For three years Lyudmyla worked throughout the night and studied English during the day, while her sons attended school full-time. In 2010, the whole family received their Permanent Residency and by 2012, Lyudmyla had improved her English from level 0 to level 6 and applied for a role as Recruiting Clerk. She is now a Recruiting Supervisor for JBS.

Additionally, in 2011 Alex began working in the Maintenance department to pursue his Millwright apprenticeship, it is also when the family purchased their first home in Canada. “My whole family is so grateful. We have been given many opportunities by JBS and we love living in Brooks,” Lyudmyla says. “We feel that the town is so quiet and safe, we’ve built a great life here.”

In 2016 Alex received his Red Seal Millwright certificate and Lyudmyla’s eldest son, Vitaliy, also joined JBS as an Apprentice Electrician.

The family hope to become Citizens of Canada in 2017.

Lyudmyla and her family are indispensable members of the JBS Canada Team and we want to thank them for their dedication.

Ikram Ali, Waxline A-Shift

At 20 years old, when Ikram was separated from her family in a conflict, she found herself living in a refugee camp in East Africa. Though she left her mother and 11 brothers and sisters she maintained her strong resolve, saying that there was no certainty that if she went back to her home it would be the same. Instead, she decided to live on her own because going back might have been more dangerous. She made the choice to stay in the refugee camp until she was sponsored by the Government of Canada seven years later.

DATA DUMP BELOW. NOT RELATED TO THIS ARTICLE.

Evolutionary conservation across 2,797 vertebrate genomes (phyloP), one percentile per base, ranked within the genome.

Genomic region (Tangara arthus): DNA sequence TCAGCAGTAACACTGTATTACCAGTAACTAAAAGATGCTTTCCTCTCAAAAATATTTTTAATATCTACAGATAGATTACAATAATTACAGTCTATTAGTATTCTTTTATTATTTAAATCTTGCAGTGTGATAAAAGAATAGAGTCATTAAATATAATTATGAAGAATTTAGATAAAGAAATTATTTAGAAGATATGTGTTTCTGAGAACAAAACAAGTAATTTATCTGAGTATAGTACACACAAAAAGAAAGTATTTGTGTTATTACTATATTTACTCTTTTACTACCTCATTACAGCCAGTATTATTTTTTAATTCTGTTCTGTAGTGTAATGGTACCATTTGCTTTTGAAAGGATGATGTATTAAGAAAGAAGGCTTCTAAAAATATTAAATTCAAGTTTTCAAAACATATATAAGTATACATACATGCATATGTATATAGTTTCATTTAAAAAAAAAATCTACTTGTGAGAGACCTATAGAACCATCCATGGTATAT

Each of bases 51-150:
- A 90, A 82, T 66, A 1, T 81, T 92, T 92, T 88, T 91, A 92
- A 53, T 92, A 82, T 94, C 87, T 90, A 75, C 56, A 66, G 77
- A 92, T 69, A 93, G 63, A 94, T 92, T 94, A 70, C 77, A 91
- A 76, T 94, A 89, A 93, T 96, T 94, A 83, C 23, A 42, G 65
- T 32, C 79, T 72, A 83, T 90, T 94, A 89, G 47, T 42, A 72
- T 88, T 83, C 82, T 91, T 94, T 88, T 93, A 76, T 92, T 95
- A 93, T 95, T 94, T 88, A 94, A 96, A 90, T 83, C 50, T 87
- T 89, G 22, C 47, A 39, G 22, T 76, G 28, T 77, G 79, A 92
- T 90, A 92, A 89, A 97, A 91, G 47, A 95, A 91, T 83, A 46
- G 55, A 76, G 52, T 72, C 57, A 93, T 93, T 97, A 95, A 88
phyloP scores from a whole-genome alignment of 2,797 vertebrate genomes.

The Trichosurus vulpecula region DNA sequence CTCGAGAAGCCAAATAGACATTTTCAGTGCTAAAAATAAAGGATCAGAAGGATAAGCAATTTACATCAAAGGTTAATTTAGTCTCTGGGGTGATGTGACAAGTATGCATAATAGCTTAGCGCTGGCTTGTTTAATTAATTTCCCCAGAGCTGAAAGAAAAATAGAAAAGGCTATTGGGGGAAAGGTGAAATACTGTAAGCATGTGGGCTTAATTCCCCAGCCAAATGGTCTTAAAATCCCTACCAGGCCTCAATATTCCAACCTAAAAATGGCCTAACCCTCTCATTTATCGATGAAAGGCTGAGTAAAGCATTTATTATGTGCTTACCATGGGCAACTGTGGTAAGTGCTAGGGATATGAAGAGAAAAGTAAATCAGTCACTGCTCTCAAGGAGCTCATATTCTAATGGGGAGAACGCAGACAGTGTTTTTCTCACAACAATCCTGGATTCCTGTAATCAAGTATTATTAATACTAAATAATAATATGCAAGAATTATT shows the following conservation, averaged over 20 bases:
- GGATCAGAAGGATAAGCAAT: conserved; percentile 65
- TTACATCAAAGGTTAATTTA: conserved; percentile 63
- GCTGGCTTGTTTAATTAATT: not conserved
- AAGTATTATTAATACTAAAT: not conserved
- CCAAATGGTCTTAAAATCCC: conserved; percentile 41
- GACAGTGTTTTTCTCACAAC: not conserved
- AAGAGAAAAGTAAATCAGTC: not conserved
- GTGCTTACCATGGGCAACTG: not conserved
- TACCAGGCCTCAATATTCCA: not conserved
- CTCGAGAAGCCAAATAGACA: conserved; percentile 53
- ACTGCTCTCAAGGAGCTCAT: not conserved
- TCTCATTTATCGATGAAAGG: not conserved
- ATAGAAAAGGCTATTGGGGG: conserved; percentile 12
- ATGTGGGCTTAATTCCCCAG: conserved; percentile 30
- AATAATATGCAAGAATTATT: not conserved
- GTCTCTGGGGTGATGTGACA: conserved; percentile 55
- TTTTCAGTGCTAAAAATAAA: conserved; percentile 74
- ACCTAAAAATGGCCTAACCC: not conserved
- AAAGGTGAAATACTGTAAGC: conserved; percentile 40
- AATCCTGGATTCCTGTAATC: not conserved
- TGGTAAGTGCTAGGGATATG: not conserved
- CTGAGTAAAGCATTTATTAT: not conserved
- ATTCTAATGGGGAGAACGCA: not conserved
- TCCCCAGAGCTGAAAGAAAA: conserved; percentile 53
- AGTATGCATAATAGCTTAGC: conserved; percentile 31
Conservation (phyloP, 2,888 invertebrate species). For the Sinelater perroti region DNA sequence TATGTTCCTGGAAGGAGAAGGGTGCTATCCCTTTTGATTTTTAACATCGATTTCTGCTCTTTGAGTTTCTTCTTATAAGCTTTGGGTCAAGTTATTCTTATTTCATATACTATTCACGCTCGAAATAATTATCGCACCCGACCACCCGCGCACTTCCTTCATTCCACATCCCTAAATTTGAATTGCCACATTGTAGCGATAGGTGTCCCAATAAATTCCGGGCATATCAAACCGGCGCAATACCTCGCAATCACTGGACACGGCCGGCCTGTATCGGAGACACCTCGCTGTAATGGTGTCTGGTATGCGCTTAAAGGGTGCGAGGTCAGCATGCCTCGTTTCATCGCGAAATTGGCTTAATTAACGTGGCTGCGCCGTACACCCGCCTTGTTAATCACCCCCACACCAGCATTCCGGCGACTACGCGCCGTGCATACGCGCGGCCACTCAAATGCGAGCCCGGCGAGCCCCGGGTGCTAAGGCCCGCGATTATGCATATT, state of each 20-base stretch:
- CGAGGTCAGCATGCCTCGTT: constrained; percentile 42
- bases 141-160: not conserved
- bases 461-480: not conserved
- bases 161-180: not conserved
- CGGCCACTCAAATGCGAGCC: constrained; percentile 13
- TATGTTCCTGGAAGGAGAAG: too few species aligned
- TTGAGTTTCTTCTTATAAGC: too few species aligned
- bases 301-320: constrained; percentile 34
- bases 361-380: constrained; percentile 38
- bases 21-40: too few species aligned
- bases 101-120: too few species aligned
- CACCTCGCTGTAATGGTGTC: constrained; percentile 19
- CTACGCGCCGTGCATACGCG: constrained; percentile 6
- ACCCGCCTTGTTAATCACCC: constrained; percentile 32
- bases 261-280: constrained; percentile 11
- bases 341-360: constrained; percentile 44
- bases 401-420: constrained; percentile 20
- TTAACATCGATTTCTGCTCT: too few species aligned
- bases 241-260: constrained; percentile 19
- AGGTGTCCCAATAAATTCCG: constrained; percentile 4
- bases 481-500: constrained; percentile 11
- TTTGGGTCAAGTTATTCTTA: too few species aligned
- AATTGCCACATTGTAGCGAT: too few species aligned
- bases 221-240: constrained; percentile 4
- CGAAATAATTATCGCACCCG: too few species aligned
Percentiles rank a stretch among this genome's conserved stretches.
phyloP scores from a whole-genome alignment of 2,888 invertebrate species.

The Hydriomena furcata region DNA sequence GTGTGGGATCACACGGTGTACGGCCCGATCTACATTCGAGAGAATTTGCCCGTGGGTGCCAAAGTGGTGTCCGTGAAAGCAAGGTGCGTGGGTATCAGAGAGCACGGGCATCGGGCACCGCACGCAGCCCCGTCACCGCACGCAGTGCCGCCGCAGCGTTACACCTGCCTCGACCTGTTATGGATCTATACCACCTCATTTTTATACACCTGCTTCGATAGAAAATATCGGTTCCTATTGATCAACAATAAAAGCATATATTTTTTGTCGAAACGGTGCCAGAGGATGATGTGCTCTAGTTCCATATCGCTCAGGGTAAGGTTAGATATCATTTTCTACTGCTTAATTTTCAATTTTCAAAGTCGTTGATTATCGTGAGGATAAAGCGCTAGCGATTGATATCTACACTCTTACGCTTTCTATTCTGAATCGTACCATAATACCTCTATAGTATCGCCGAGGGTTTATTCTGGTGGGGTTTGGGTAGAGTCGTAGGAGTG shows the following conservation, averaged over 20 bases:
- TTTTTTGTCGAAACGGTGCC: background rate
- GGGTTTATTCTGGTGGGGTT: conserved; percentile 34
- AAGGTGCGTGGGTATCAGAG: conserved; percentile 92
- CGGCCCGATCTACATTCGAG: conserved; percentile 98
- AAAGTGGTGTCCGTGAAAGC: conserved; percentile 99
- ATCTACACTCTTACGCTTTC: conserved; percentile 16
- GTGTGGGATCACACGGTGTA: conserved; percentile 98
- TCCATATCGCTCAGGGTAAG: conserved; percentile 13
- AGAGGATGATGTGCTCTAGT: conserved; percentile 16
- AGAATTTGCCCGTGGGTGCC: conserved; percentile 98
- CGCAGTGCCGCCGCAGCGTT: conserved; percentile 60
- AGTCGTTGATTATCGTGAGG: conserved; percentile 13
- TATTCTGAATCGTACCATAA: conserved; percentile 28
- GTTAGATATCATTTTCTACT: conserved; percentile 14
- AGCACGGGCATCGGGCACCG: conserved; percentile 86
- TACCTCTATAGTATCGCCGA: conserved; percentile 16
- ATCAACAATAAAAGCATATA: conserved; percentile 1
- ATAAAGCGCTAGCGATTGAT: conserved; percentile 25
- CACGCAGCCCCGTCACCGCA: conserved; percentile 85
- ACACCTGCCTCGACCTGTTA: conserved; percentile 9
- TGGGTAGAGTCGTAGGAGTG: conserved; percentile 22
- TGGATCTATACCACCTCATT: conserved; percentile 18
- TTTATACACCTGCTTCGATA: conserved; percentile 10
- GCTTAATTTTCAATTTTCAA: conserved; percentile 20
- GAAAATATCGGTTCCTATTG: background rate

Ikram lived for a short time in Toronto when she first arrived in Canada in 2001. She made the move to Brooks when a friend who was living in the city suggested that she move to Alberta as well.

“Brooks is a very good place,” she says. “The children are safe here. In a big city you spend much more time getting to and from work, but here we are so close that you can spend so much more time with your children.” Ikram’s two children were both born in Brooks and attend school here, her 13-year-old son loves to play basketball.

The family is active in the Oromo community, they attend the mosque, community meetings, and BBQs with friends. “There is a lot of support here. We often get together with friends and the children can play,” Ikram says. “Canada is freedom. Nobody touches you. You can go to work, make money, get health care, raise your children. It is safe.”

When Ikram first began her career at JBS she worked on the arm line. After three years she moved to the waxline. Today, she completes all types of work on the waxline and in the ground beef area, even clean-up when it is needed. “I believe that it is important to have a good relationship with the people you work with, with your Supervisors and Superintendents. If they ask me to do something, I never say that it is not my job, I just do it.”

The waxline is an area of the ground beef department where the large containers of combo are stored. These large containers weigh in excess of 790 kilos when full. Ikram’s main responsibility in this area is to package a portion of the combo into smaller 60-lb boxes that are then stored in the blast freezer before being shipped to customers. “Ikram is always willing to go above and beyond,” Superintendent Deanne Marshall says. “She is very well cross-trained on multiple jobs in waxline and ground beef. When the lead hand is on vacation she’ll often step in and manage the waxline area.”